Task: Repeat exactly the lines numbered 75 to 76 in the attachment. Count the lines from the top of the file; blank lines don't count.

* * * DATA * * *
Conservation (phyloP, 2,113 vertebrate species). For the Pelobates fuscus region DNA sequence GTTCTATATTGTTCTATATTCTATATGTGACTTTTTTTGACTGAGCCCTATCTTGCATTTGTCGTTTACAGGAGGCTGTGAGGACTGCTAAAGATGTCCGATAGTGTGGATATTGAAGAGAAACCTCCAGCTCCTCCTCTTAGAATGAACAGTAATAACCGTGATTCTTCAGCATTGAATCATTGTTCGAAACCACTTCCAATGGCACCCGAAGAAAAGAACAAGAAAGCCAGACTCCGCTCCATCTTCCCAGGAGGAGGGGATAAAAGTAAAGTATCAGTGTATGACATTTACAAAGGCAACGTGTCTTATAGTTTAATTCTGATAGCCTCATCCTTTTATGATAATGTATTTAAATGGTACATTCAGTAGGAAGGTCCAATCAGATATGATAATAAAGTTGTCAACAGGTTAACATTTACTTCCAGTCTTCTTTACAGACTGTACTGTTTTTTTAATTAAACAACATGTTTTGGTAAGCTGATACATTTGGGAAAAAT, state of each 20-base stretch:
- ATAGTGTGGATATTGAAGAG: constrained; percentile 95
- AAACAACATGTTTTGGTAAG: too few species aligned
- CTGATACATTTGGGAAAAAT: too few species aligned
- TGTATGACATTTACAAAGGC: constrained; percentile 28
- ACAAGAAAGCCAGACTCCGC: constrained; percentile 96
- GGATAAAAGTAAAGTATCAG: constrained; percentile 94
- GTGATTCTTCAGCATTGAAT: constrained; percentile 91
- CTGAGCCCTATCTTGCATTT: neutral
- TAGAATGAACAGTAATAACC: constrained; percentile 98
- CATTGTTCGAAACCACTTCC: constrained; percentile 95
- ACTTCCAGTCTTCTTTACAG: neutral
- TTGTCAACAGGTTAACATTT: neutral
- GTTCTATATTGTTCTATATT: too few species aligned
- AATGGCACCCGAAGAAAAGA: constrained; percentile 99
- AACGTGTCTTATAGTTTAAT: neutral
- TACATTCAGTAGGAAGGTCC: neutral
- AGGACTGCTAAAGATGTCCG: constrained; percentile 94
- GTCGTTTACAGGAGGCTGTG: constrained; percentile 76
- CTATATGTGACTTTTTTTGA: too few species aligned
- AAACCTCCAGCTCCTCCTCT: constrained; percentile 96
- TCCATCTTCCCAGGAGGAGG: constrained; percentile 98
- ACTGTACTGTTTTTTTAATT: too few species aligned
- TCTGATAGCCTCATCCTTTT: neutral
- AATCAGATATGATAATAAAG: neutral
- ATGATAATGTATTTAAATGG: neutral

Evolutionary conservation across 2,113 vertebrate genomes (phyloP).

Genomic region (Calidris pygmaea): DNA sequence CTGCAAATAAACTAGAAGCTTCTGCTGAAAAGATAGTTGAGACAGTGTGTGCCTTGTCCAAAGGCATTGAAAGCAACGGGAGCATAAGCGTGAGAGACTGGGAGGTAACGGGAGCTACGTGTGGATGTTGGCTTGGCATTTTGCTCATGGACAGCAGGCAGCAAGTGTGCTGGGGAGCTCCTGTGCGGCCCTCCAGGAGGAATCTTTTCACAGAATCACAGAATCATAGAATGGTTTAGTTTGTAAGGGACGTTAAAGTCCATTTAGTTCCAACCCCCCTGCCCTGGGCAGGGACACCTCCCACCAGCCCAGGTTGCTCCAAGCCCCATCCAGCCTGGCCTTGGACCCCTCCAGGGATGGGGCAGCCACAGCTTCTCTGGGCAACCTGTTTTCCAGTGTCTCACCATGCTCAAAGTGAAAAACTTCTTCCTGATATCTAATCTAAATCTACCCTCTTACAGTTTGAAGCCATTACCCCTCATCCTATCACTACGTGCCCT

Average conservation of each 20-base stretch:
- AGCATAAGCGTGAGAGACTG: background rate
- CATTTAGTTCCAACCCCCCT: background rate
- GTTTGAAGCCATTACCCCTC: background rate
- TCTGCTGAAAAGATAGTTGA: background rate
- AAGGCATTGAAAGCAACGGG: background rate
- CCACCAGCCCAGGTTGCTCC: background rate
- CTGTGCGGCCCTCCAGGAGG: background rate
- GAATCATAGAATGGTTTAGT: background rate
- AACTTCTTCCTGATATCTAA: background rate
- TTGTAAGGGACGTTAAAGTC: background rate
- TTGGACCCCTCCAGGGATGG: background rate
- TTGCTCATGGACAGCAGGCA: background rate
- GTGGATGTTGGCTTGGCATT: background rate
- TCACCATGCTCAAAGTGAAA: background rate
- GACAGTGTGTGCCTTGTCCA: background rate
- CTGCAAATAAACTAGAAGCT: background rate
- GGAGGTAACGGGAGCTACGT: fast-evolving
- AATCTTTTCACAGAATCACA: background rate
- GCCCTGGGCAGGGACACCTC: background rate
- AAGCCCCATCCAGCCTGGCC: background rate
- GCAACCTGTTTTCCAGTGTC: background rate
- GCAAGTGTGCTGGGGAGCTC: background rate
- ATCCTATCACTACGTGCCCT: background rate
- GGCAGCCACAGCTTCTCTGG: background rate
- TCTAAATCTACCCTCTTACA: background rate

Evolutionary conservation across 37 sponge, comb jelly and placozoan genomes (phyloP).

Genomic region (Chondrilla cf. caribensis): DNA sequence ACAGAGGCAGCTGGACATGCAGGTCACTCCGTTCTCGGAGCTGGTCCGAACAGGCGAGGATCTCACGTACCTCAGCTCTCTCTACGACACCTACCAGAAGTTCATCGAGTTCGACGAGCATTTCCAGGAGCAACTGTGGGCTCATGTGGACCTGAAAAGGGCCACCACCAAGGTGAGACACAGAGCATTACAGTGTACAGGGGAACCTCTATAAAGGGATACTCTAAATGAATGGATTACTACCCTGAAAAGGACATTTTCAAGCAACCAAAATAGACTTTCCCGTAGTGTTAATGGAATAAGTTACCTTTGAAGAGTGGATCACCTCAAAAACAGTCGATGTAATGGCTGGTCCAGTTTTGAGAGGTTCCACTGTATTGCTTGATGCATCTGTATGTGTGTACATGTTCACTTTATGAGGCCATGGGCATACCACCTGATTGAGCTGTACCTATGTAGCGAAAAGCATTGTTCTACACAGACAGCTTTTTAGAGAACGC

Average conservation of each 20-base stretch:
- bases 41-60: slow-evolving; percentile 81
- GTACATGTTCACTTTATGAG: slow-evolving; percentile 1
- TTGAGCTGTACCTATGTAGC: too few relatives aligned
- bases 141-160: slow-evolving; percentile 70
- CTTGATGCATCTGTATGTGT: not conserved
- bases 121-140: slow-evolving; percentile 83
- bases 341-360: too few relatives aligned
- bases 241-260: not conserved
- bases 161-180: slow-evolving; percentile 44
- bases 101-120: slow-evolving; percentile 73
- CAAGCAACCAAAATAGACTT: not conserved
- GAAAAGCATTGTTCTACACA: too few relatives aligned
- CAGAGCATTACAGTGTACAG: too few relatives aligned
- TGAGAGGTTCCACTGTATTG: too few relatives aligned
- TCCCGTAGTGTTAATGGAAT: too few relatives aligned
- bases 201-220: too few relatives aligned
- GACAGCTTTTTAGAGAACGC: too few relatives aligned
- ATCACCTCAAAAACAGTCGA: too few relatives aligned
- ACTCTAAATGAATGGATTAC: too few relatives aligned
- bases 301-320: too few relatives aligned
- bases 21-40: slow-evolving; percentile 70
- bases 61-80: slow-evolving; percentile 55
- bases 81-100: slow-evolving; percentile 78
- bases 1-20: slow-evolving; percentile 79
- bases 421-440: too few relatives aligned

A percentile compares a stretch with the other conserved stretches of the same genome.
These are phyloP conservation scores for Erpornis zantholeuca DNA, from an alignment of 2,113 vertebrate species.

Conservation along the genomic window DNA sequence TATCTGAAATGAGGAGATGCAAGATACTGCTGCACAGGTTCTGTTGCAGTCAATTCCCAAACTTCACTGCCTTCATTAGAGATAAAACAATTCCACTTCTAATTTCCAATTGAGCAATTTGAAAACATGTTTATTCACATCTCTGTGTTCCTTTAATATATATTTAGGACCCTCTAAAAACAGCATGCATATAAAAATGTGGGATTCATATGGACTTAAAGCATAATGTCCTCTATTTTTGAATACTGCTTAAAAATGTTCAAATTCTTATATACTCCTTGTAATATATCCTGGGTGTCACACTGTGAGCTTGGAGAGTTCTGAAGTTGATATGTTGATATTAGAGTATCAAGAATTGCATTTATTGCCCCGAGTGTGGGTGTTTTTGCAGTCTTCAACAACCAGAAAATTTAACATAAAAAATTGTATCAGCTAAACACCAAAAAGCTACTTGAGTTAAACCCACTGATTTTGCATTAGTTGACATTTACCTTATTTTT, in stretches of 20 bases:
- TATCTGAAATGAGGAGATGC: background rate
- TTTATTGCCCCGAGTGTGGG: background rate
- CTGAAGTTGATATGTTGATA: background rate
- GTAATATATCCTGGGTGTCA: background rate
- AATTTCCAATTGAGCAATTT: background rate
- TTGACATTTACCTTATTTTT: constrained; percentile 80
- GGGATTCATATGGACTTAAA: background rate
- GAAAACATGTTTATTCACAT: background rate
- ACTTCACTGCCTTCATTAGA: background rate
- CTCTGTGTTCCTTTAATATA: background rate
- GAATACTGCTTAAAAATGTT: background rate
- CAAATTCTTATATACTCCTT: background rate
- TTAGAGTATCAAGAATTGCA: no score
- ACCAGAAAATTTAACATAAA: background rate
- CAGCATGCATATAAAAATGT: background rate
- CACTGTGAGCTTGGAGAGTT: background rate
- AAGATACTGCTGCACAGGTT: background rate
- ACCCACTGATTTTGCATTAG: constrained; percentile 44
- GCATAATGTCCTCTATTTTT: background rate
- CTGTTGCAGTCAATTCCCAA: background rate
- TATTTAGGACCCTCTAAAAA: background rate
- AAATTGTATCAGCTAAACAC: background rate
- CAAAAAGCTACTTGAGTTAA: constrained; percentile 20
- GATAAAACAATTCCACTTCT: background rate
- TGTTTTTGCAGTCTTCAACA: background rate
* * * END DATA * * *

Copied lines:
- ATCACCTCAAAAACAGTCGA: too few relatives aligned
- ACTCTAAATGAATGGATTAC: too few relatives aligned